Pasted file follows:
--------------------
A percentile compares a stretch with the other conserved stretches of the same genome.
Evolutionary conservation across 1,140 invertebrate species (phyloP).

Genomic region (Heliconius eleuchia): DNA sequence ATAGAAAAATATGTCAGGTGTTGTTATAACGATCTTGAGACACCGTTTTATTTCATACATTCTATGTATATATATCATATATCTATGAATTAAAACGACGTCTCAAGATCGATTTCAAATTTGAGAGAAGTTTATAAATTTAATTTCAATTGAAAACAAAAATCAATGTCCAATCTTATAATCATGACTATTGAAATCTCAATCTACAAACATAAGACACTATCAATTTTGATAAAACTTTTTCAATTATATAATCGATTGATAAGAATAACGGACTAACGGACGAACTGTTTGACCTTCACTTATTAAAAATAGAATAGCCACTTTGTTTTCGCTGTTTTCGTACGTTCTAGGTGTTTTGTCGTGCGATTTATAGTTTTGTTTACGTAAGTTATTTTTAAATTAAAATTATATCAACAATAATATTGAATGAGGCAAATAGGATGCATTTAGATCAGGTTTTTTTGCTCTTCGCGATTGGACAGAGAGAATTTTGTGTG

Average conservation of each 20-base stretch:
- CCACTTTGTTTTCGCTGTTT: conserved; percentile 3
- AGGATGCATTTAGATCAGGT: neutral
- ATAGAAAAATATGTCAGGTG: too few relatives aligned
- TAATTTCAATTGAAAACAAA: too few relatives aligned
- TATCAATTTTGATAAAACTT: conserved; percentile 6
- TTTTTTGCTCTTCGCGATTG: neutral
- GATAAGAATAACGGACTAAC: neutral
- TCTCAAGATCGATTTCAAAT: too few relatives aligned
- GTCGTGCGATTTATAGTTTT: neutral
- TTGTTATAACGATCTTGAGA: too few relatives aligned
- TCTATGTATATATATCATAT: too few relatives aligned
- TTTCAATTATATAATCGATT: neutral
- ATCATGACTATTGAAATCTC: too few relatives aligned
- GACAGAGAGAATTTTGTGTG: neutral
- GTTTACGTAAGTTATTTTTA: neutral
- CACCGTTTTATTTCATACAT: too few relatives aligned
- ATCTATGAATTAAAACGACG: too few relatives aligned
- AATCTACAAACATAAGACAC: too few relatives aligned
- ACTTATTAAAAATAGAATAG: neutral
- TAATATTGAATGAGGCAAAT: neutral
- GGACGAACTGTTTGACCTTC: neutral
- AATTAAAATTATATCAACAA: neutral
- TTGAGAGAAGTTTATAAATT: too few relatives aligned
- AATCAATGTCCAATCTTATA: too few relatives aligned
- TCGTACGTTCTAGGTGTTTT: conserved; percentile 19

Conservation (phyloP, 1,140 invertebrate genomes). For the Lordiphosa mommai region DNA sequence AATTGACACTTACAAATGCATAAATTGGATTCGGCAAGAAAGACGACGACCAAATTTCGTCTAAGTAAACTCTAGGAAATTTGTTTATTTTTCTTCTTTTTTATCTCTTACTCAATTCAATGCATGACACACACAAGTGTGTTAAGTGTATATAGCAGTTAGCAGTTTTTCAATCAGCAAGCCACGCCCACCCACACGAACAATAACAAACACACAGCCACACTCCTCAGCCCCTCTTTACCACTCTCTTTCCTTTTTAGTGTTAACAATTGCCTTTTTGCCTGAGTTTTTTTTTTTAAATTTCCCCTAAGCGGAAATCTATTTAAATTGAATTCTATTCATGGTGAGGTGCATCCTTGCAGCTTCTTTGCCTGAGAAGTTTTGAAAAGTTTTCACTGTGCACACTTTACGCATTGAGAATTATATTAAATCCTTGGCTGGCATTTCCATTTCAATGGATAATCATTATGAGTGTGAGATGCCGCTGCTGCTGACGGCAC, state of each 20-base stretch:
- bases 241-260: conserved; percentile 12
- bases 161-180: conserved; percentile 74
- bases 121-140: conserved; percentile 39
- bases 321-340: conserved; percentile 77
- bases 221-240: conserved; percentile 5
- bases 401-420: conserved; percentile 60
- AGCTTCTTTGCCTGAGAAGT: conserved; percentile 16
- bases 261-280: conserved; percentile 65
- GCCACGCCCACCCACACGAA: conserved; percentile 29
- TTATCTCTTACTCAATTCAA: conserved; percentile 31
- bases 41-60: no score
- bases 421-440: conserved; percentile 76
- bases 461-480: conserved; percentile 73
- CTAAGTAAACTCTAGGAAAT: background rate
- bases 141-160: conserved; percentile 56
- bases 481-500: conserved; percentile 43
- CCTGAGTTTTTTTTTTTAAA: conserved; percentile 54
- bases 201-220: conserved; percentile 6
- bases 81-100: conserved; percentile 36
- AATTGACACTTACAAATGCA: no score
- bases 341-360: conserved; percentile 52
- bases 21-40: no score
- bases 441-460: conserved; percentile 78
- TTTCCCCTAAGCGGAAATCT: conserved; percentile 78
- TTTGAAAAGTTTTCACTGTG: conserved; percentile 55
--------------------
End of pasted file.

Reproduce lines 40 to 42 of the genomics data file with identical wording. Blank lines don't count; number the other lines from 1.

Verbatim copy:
- TTATCTCTTACTCAATTCAA: conserved; percentile 31
- bases 41-60: no score
- bases 421-440: conserved; percentile 76